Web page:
Brandon Hill of Daily Tech reports on Virginia Tech's College of Engineering requiring first-year students ("freshmen," in American parlance) to purchase tablet PCs and a collection of software. Students are ticked off because:
1. They are required to purchase the tablet PC, even if they already have a computer.
2. They are required to purchase a tablet PC, which costs several hundred dollars more than a plain notebook and twice as much as a desktop computer (which some prefer, because it is harder to steal).
3. They are required to purchase a collection of software that costs them $500, which includes programs from Microsoft, Autodesk, and MatLab.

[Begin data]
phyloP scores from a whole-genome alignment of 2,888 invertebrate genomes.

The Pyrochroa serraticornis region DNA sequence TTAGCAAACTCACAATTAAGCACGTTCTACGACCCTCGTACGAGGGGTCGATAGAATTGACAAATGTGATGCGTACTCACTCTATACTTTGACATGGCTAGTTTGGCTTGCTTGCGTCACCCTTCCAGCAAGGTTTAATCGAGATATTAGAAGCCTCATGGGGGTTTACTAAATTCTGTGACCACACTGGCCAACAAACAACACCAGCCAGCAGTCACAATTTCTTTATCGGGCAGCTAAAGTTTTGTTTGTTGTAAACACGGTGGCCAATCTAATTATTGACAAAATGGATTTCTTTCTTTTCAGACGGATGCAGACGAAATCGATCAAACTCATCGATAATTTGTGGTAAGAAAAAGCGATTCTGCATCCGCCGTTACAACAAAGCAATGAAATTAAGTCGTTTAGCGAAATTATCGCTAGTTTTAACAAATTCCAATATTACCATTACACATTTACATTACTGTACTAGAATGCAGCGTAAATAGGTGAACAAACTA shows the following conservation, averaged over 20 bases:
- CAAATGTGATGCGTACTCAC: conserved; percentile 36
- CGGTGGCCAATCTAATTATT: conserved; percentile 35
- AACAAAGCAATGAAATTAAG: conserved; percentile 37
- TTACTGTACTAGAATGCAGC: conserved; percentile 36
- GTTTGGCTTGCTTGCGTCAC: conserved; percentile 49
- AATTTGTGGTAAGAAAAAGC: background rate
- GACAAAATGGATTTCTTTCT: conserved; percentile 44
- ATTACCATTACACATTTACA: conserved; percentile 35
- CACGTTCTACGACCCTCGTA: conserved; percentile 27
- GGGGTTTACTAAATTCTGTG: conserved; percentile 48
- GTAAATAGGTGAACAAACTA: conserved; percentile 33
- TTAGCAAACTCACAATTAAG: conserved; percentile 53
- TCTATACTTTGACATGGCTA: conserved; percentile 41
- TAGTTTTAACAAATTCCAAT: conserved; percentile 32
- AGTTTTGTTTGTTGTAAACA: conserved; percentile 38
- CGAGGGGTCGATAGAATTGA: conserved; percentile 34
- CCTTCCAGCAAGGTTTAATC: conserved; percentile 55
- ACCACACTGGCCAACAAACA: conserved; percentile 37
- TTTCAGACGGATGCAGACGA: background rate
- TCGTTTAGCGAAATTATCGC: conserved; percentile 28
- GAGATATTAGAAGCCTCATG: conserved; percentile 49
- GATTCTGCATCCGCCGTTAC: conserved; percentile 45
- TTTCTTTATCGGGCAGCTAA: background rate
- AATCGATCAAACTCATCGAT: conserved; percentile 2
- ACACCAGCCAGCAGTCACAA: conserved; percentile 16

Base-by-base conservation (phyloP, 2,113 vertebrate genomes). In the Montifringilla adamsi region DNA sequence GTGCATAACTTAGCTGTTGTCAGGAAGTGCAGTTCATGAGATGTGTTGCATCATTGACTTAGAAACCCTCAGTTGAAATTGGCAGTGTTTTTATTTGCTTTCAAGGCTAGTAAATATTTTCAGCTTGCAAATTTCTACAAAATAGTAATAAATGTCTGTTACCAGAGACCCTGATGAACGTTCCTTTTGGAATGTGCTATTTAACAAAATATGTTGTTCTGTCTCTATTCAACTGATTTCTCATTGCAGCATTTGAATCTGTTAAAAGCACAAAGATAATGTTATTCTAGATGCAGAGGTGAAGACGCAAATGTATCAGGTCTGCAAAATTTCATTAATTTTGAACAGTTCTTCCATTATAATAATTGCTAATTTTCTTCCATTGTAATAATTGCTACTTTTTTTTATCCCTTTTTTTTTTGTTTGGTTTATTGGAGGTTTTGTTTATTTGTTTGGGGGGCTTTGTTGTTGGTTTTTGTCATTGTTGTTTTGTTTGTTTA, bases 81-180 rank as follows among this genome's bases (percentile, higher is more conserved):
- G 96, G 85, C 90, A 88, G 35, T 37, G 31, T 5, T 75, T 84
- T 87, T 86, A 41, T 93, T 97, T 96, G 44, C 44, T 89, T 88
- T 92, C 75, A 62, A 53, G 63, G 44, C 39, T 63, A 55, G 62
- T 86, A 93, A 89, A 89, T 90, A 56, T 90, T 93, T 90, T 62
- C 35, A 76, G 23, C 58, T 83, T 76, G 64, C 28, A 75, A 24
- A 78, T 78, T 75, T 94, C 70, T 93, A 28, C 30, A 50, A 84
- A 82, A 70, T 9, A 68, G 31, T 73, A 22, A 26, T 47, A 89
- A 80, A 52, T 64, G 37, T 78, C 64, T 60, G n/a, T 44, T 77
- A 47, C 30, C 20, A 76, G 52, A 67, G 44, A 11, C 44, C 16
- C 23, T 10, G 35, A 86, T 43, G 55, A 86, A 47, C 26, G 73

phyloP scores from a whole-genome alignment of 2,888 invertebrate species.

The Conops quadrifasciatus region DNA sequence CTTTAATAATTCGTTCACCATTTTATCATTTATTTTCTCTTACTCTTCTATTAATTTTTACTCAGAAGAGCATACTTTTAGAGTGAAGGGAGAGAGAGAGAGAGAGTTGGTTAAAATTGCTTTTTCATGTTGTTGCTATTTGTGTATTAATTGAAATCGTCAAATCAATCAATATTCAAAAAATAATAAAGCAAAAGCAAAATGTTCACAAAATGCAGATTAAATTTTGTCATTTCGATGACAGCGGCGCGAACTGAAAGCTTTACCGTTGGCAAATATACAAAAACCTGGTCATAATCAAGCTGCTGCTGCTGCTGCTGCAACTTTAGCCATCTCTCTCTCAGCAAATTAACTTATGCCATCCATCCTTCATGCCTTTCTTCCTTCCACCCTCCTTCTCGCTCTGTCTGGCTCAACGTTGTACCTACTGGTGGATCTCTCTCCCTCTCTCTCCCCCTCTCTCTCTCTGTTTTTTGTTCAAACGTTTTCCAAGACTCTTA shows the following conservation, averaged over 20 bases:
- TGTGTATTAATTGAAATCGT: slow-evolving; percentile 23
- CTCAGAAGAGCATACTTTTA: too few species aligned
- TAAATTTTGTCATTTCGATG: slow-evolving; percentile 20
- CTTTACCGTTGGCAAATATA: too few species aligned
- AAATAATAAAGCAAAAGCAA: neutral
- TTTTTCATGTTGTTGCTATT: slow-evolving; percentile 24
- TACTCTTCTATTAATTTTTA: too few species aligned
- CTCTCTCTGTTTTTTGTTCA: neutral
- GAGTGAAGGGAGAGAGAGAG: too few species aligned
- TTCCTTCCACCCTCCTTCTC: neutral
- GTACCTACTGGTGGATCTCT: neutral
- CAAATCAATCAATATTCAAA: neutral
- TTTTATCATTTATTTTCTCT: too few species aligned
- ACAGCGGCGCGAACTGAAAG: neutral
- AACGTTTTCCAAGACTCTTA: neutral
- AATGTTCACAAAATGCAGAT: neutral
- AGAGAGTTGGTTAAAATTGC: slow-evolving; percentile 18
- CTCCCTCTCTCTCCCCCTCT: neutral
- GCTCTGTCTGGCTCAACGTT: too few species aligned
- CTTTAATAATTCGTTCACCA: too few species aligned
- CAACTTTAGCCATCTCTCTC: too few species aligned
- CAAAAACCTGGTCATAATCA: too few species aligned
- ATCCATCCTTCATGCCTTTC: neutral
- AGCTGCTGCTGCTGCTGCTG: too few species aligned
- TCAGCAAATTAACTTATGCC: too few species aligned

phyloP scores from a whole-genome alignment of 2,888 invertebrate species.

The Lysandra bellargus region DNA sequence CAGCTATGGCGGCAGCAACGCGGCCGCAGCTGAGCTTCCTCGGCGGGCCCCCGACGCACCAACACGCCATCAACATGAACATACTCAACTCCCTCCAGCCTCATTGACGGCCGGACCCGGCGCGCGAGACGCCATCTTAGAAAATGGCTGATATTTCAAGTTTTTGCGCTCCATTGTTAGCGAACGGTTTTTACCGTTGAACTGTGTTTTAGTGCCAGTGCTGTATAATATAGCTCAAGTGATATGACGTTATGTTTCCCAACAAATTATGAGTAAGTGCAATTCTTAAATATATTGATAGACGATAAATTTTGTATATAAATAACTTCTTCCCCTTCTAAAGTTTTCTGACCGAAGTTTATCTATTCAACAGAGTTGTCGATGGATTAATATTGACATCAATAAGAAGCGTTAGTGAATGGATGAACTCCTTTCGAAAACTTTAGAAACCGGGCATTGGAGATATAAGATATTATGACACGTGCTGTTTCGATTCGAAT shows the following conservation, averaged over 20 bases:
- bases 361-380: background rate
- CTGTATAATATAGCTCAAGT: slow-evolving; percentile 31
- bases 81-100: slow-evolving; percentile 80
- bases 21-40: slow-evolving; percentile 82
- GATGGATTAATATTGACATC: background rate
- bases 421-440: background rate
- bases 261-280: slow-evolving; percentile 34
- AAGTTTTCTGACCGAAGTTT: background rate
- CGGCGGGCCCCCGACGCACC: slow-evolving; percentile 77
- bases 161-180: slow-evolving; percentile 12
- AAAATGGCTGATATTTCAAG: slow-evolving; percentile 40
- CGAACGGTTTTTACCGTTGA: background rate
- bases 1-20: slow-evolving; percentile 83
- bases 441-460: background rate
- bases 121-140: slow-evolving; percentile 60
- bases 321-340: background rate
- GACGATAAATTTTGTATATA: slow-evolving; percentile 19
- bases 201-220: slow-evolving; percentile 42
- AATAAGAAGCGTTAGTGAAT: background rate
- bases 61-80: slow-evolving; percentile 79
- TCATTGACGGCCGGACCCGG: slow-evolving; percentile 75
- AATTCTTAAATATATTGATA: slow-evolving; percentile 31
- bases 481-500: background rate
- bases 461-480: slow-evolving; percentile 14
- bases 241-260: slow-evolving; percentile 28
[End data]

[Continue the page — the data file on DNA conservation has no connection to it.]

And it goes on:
Having wireless devices in seminar settings invites email checking, MSNing, and real-time blogging. So, who's the winner in this?
Instructors tend to be behind the technology curve compared to at least some of their students, and I doubt the teachers will easily switch to a tablet PC-based curriculum -- even if they exists.
The administration of the college like to feel they're progressive, but really, they're being taken for a ride by the tablet PC and software vendors. An associated professor sounds like he's doing marketing for the vendors: "Students get a great price break from all these vendors that we're talking about."
The tablet PC and software vendors are the winners, because they have the ideal market condition: a sovereign-like monopoly where (1) _only_ their products may be purchased; and (2) all their products _must_ be purchased -- costing each student an extra $700.